Was the prime minister’s speech in parliament another example of his belief that people will swallow anything he says provided he does so with sufficient bravado?
When a government feels it is doing well, it invariably emphasises its achievements. Former prime minister Atal Bihari Vajpayee’s ‘India Shining’ campaign is a good example. It is only when it does not, that it starts harping on the real or imagined failures of its predecessors. Narendra Modi has been doing this ever since he sensed that his party was headed towards a possible defeat in Gujarat (it scraped to victory with 99 seats, well short of the 150-plus seats it aimed to win). He has redoubled his efforts since the BJP’s shattering loss of all three by-elections in Rajasthan to the Congress.
In Gujarat, polls taken by his own party before the second round of voting had shown that the party was in imminent danger of losing its majority. Modi’s reaction was to go on a blistering personalised attack on the Gandhi family at the opening of the Ambedkar International Centre in Delhi. When Mani Shankar Aiyar instinctively responded with a measured, but equally personal counterattack on Modi – and instead of defending him, Rahul Gandhi chose to throw him to the wolves – Modi found the bone he had been looking for to chew.
Over the next three days, he made Mani Shankar the surrogate for the Congress party, and made a succession of the wildest, most brazenly false, accusations against him – of going to Pakistan to hatch a conspiracy to kill Modi, and of hosting a secret meeting at his own home to plan how to make a Muslim plant of Pakistan’s ISI the Congress’ next chief minister in Gujarat. Rahul and the rest of the Congress could only bite their fingernails and watch as Modi savaged Mani Shankar (and by association the Congress) to shreds.
This tactic helped Modi scrape through in Gujarat, even if by far lower margins than expected. So it is hardly surprising that he resorted to it again in his reply to the opposition during the motion of thanks in parliament on the President’s address to the nation. In his 70-minute reply, according to reports, Modi ‘tore into’ and launched a ‘blistering attack’ on the Congress, and blamed it for all the ills that the country was suffering from today.
In reality, Modi’s attack on the Congress reeks of desperation – of a wild thrashing around to find any shred of an excuse for his own party’s credibility denigrating in the eyes of the people.
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He blamed the Congress for partitioning India and “sowing such poison that not a day has passed in 70 years when 125 crore Indians don’t pay for it”. He put the blame for all of the country’s woes upon the Congress party’s choice of Jawaharlal Nehru in place of Sardar Patel as prime minister. Had that not happened, India would never have lost a part of Kashmir to Pakistan, he said.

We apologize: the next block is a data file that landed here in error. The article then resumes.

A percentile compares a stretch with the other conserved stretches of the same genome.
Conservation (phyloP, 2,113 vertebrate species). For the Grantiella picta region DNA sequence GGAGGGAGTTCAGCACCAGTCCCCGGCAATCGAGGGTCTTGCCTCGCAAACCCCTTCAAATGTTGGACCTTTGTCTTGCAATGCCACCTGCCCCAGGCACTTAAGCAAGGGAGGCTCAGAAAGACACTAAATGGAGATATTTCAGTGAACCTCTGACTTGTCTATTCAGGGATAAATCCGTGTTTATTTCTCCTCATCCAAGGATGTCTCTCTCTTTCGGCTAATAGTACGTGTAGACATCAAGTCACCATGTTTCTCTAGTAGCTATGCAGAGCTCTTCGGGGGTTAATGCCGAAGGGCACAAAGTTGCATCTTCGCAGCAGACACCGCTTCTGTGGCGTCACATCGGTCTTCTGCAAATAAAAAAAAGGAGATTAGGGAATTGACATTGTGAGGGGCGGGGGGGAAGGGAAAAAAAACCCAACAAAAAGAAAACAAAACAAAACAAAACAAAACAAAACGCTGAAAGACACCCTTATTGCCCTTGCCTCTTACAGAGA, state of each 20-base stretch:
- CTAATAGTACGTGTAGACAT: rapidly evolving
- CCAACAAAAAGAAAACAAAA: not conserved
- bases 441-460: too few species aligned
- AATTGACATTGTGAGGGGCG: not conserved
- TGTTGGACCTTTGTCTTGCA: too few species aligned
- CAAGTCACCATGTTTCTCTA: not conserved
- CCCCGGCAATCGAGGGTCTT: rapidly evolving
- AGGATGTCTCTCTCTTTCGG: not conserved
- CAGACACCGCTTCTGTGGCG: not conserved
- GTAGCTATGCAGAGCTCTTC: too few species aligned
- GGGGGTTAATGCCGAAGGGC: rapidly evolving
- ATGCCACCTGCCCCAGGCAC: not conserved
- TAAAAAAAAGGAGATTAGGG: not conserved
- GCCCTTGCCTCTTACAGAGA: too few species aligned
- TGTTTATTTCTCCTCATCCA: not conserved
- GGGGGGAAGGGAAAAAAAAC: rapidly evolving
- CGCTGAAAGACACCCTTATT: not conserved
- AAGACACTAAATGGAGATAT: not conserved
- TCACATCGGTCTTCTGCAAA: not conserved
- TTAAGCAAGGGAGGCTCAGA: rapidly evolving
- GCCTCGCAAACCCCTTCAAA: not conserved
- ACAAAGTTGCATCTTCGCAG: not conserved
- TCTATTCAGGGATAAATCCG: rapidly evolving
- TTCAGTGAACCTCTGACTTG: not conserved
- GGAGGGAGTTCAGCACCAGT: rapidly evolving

He mocked the Congress for claiming that it had brought democracy to India when the Licchavis had ruled through democracy 2,500 years ago; he accused the Congress of having declared an Emergency and turned India into a prison; he blamed the Congress squarely for having started the practice of relying upon kickbacks in defence deals to fund elections. Finally he put the blame for the country’s rising pile of abandoned projects upon the Congress’ policy of starting projects “half heartedly” and then “putting them on the back burner”.
These accusations are no less wild, and intemperate than the ones he had hurled at Mani Shankar Aiyar six weeks ago. The Congress did not accept Partition, as he seems to imply, because Nehru and others had grown tired of waiting to seize power. It did so with the greatest of reluctance, to prevent the communal polarisation campaign unleashed by the Muslim League from “tearing the social fabric of India apart”.
Far from being against the Partition, Patel, whom Modi has elected as the patron saint of the ‘new India’ he is trying to construct, was its principal advocate within the party. “My nine months in office (in the interim government),” he wrote, “has completely disillusioned me regarding the supposed merits of the Cabinet Mission Plan. Except for a few honourable exceptions, Muslim officials from the top down to the chaprasis (peons or servants) are working for the League. The communal veto given to the League in the Mission Plan would have blocked India’s progress at every stage. Whether we like it or not, de facto Pakistan already exists in the Punjab and Bengal. Under the circumstances, I would prefer a de jure Pakistan, which may make the League more responsible.”
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Modi is also hopelessly wrong about how Patel would have dealt with Kashmir. As the architect of the Transfer of Power from the princely states, Patel would have readily accepted a decision by Hari Singh to accede to Pakistan. It was the Maharaja, and Sheikh Abdullah, as leader of the National Conference who were determined to accede to India. Patel of course welcomed this when he received a letter from Hari Singh on July 7, 1947, asking for his help in getting Nehru to accept his terms for accession.